The cast iron tagine has an earthenware cover and a cast iron base, immediately noticeable by its weight. This is a lot heavier than the earthenware tagines, but the cast iron makes it suitable for all heat sources! Bear in mind that the lid is made of earthenware and that it should not be heated up too quickly. Therefore, if using the cast iron tagine in the oven, it should not be set higher than 180 ° C because of the cover.
Pros and cons
+ Suitable for all heat sources (induction included)
+ Can be used for searing meat
+ Cast iron lasts a long time
+ Only the cover needs to be pretreated
- Generally pricier than earthenware tagines
- Requires extra precaution with sudden temperature changes (cast iron base, earthenware cover)
Le Creuset tagine
Make your life that bit easier with a Le Creuset tagine. You can really feel the quality in this dish. The Le Creuset tagines have beautiful colours on the cone that flow from dark to light. What’s more, they can hold a lot, including large pieces of meat. Due to the cast iron base, it can be placed on any heat source, and can be used for searing meat. It gets even better; you can also use the base as an oven dish - so it’s a two-in-one product!
Cooking with a tagine is simple because it actually does most of the work for you! The food is cooked by a combination of the cone-shaped lid and the moisture from the ingredients. This does take some time, but is more than worth the wait. This works as follows: The moisture from the food evaporates as it cooks and coats the inside of the tagine cover. Because the cover is airtight, the moisture condenses and runs back into the bowl. This ensures that your dish starts to steam and prevents it from drying out. The pottery absorbs the heat evenly and retains it to combine the flavours. This slowly cooks the food. So, with the right ingredients and some patience, you'll be the favourite at every dinner party.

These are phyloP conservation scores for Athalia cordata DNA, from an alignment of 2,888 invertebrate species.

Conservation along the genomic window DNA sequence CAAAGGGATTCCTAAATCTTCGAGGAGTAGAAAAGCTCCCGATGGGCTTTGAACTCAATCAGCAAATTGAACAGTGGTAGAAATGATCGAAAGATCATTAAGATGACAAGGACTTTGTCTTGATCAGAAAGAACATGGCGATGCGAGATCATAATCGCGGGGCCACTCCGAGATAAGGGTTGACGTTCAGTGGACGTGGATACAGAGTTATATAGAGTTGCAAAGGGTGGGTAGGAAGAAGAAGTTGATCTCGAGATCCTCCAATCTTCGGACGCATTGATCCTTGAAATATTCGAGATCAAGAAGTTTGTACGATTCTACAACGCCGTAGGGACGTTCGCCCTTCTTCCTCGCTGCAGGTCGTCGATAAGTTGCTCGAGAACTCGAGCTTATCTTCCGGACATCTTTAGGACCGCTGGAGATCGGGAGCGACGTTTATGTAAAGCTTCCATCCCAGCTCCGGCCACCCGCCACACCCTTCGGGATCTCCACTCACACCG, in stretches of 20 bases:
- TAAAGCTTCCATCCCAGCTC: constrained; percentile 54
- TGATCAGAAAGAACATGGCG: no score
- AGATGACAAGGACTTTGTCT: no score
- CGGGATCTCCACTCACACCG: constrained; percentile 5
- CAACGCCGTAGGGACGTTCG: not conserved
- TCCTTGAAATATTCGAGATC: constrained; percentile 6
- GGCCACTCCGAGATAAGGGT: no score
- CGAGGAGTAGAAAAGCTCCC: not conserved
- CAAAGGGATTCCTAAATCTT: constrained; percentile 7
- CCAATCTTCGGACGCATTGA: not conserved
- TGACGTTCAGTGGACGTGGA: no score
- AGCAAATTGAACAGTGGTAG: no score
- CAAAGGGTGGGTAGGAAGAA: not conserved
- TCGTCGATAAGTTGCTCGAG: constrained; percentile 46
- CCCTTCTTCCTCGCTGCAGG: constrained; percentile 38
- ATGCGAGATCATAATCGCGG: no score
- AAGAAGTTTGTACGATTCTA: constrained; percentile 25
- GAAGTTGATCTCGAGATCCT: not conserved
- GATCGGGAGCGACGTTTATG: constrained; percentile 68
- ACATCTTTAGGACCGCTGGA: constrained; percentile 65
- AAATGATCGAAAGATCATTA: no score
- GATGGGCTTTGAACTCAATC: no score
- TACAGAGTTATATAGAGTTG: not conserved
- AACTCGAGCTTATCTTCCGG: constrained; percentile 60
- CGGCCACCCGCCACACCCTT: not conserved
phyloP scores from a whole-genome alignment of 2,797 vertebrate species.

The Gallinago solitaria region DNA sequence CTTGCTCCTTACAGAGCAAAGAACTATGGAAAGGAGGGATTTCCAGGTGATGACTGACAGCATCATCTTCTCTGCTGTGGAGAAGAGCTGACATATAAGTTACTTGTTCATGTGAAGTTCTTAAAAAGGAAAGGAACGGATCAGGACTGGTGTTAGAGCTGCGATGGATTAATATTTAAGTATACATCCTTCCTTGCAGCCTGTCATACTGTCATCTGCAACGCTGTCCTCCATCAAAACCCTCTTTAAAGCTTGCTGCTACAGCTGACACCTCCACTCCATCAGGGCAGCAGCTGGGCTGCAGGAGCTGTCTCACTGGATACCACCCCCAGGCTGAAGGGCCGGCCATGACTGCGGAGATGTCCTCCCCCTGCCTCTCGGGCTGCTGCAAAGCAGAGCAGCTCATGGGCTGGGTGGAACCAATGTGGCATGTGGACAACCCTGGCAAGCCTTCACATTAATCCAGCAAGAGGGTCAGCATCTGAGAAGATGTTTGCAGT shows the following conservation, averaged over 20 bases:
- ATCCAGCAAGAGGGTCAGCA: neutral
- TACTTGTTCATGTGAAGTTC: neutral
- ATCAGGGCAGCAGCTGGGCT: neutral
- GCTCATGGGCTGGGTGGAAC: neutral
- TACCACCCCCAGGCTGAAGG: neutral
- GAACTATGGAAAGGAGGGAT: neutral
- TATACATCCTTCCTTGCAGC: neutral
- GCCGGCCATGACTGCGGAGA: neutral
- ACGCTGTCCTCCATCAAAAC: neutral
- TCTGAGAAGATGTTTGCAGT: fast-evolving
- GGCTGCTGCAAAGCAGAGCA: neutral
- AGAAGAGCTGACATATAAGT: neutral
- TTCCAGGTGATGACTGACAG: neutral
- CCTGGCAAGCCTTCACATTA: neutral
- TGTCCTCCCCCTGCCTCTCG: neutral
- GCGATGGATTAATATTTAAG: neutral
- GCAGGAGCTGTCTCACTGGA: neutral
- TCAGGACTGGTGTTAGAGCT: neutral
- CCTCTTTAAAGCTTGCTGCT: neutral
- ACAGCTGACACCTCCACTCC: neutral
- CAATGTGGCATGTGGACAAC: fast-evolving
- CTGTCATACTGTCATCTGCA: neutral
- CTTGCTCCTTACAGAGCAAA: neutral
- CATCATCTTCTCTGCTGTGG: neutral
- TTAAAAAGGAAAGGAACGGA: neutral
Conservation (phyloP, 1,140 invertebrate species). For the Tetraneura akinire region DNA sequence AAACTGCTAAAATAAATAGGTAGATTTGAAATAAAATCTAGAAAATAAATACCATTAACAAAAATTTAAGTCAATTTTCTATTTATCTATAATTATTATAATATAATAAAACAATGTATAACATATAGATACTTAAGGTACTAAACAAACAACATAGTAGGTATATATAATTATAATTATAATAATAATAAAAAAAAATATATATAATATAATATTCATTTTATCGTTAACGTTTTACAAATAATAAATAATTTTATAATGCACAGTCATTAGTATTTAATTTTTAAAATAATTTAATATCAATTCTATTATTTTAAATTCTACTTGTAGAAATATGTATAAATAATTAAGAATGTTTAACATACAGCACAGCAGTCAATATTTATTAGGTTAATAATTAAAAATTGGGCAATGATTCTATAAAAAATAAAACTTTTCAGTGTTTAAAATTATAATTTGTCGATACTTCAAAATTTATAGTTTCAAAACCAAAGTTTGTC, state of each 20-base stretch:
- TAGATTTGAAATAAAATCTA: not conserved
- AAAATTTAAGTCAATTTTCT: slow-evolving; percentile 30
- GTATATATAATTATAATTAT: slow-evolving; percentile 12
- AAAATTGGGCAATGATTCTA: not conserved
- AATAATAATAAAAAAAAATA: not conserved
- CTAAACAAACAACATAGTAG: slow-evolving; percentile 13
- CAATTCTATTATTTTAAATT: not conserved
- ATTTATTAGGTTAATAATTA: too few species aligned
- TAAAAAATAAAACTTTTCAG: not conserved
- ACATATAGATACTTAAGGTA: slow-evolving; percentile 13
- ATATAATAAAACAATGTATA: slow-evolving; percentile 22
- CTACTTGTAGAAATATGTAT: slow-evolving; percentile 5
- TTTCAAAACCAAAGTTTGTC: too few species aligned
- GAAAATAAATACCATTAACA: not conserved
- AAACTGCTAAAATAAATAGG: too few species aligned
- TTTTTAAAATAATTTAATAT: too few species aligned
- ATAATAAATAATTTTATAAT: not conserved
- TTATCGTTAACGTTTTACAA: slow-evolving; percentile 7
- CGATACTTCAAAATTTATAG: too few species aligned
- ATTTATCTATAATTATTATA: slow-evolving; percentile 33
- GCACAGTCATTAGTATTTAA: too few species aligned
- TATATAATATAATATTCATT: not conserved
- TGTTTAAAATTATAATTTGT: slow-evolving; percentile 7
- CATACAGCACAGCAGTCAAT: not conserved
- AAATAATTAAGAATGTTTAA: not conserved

1. Place the tagine on low heat (preferably on a hob with even heat distribution). If you are using an earthenware tagine on a gas stove, we recommend placing it on a heat diffuser first (to avoid rapid heating). Then pour in a layer of oil - a pottery tagine should never be allowed to boil dry!
2. Once the base is warm, add all the ingredients. It is best to place fish or meat at the bottom, top with the vegetables and then sprinkle with the herbs and spices. Place the ingredient that needs to be cooked longest in the centre of the dish.
3. Place the cover on top and leave to simmer
How you treat a new tagine can have a big effect on how it behaves over time. If you do not pretreat it first, you run the risk of the tagine cracking. If you are going to use a tagine for the first time, you must first soak it in water for 24 hours. Then, the inside should be greased with vegetable oil. Finally, place it on a low heat until the oil is completely absorbed. With this pre-treatment you are ensuring that the tagine absorbs the oil and will not need to be repeatedly greased. It also helps the tagine also get used to the heat. This way you prevent it from cracking immediately. With a cast iron tagine you only need to pretreat the earthenware lid.
Important! An unglazed tagine also needs to be soaked in water for 1 hour before each use.
It is best to clean the tagine by hand after cooking. To do this, use warm water, a little bit of washing-up liquid and a washing-up brush or soft sponge (no metal). An earthenware tagine is not dishwasher safe! Especially with unglazed variants you have to remember not to use too much soap, otherwise there is a chance that it will be absorbed by the pottery. Dry the tagine dish well and store it in a dry place. Make sure you put the lid on the dish at an angle, so that the remaining moisture can evaporate well. This will prevent mold growth.
Note: Do you have a tagine with a cast iron base? Make sure that you rub it with a little oil after washing, as it should never get too dry.